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Expanding on the coverage of the new e-commerce policy framework, it appears that one of the critical but weaker links in the framework is consumer protection. (Read: “E-commerce: pay attention to ‘competition’,” published January 17, 2019). Indeed, the matter of consumer protection is featured in the policy document, but its coverage lacks the necessary depth that ought to be associated with this billion-dollar market. As the policy implementation starts rolling, global best practices must be incorporated.

As per global database of Unctad, there is no data on “online consumer protection” legislation available for Pakistan. Well, it’s because the legislation doesn’t exist even in a draft form, and perhaps this information wasn’t shared officially with the organization. That’s not the right kind of message to send to the world, given that countries like Bangladesh, China, Indonesia, Iran, Malaysia, Turkey and Sri Lanka all have legislations in place to protect consumers in the online space.

Gleaning through the consumer protection guidelines of OECD and Unctad, it becomes clear that the issue at heart is to create an ecosystem where consumers can make informed choices about their purchases. The travails of an online shopper start when they are not provided authentic, sufficient or updated information about the specifics of the product and the identity and whereabouts of the vendor. Combine false information with push marketing and consumers become prone to deceptive marketing.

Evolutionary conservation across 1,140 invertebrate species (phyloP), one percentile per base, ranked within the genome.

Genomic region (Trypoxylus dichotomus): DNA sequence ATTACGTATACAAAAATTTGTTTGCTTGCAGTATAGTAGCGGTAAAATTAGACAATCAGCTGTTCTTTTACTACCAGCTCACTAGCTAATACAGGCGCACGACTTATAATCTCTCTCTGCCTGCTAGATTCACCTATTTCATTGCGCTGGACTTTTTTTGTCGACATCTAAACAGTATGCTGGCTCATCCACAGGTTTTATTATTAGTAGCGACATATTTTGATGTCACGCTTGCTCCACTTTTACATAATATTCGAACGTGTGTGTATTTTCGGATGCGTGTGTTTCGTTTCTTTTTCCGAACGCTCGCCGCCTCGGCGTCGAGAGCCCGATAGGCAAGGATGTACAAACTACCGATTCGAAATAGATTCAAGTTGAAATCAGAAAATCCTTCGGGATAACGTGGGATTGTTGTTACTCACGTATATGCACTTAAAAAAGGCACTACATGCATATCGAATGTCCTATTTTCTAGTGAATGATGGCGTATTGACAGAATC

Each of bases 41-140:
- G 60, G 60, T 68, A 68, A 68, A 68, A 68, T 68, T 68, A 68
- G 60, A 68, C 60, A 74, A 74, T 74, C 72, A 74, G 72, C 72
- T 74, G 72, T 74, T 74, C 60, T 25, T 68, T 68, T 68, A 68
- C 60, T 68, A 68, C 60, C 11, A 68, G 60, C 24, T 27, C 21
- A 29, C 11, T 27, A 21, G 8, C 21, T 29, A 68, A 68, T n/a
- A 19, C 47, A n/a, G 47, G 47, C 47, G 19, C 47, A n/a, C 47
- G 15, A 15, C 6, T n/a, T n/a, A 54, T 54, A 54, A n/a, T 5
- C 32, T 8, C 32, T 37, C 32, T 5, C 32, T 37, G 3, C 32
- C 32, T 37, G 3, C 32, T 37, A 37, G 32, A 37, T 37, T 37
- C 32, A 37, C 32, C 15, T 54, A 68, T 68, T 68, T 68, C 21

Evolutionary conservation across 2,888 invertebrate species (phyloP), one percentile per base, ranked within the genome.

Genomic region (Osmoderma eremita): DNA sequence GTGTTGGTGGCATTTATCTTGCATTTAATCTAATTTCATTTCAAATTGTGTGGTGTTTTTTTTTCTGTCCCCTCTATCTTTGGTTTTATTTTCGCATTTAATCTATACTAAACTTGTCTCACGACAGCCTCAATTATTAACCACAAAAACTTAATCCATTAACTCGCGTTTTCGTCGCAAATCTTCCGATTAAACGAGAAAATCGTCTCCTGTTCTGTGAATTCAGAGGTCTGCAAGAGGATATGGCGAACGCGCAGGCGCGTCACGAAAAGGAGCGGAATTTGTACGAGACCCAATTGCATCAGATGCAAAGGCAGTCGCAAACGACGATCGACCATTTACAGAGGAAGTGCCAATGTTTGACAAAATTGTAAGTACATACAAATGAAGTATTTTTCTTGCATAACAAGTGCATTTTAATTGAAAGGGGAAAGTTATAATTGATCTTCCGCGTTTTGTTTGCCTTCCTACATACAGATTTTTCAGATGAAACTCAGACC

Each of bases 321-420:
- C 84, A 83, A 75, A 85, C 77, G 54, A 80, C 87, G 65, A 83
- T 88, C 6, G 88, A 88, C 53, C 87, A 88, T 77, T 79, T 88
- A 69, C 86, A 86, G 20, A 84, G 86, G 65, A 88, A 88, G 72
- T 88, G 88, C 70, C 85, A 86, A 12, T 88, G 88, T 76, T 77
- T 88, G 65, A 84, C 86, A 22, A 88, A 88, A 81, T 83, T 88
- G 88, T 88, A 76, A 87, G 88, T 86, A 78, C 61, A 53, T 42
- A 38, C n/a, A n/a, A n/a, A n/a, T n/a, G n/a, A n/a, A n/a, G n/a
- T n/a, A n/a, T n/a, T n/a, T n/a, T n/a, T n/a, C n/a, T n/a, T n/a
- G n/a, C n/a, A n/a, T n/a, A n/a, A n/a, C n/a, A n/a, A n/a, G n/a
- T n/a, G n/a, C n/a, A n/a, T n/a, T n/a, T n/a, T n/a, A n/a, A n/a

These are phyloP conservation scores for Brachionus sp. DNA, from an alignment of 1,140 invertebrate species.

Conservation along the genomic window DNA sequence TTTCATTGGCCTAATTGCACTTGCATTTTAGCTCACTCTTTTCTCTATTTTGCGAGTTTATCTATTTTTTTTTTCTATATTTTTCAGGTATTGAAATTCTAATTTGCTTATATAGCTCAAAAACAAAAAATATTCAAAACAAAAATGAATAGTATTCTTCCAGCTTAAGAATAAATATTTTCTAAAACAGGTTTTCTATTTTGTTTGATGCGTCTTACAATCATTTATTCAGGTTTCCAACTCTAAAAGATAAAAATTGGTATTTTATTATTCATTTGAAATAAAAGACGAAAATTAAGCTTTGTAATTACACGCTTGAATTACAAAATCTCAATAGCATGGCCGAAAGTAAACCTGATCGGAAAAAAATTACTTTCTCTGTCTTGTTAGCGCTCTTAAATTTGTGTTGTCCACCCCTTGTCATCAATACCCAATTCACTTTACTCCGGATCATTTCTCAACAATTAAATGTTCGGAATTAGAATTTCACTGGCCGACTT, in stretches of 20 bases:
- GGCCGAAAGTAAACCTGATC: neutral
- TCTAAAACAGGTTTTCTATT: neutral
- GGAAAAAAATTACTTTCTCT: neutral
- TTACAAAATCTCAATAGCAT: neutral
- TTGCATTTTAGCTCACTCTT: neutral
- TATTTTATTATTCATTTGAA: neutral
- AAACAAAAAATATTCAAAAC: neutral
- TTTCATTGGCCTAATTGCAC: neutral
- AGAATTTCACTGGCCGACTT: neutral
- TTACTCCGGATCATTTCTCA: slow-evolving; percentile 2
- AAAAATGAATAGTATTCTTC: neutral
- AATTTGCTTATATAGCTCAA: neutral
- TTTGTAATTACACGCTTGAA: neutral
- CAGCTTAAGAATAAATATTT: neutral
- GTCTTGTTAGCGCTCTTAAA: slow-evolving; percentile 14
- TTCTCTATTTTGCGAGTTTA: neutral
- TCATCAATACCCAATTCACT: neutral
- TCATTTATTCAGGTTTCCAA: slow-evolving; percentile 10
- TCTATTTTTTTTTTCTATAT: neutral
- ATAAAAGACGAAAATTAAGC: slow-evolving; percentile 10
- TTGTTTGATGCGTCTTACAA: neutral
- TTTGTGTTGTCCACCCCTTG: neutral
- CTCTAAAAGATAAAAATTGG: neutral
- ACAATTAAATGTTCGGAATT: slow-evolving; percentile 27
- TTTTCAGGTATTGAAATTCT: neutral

The purchase itself can be a troublesome experience for an average consumer if appropriate regulations do not exist and the market is on its own. For instance, sellers need to clearly and meaningfully spell out all the terms of the sale prominently, convey the real price (including hidden charges and taxes, or any other fees) that a consumer will end up paying. Moreover, it needs to alert about problems that can arise while consumers make online payments, as well redress available to make the consumer whole.

However, perhaps the real test of the seller’s commitment and consumer’s patience arises after the goods have been ordered. Consumers must be provided a quick recourse, including refunds, if the goods are damaged, goods are not identical to the ones ordered, goods don’t work, or if goods are delivered after the promised delivery time. The sector’s track record isn’t exactly stellar in this regard. (For more on that, read “Kaymu: Under a cloud,” published February 13, 2017).

The sellers also have great responsibility to protect user privacy by creating a firewall to secure customers’ personal, payment and location data. For that, the personal data protection bill needs to be legislated soon. Meanwhile, digital firms and financial institutions alone cannot be trusted on this issue, as evidenced in the data breach at Careem and at some banks in 2018. (For more on that, read “On data privacy,” published May 10, 2018, and “Payment security: buckle up!” published November 30, 2018).

Given the scale and nature of consumer protection issues, it appears that the existing policy’s uniform code of conduct won’t cut it. It is better to have consumer-centric codes of conduct that are tailored for all segments of digital economy, dealing with peculiar issues in each sector. The “growth” mantra associated with the ongoing digital drive will not like it, but does the sector not need to become trustworthy from the start?

In addition, existing consumer protection laws at federal and provincial levels need to be amended. Currently, the onus of proof lies on consumers to demonstrate personal harm or damage. This is unfair. The onus for disproving harm or loss of benefit from the economic exchange has to be put on the vendor, which, unlike consumer, has much more resources. In addition, consumer protection councils must be set up to raise awareness of consumer rights. Also, consumer courts need’ capacity needs to be enhanced and modernized to deal with the nature of the digital economy.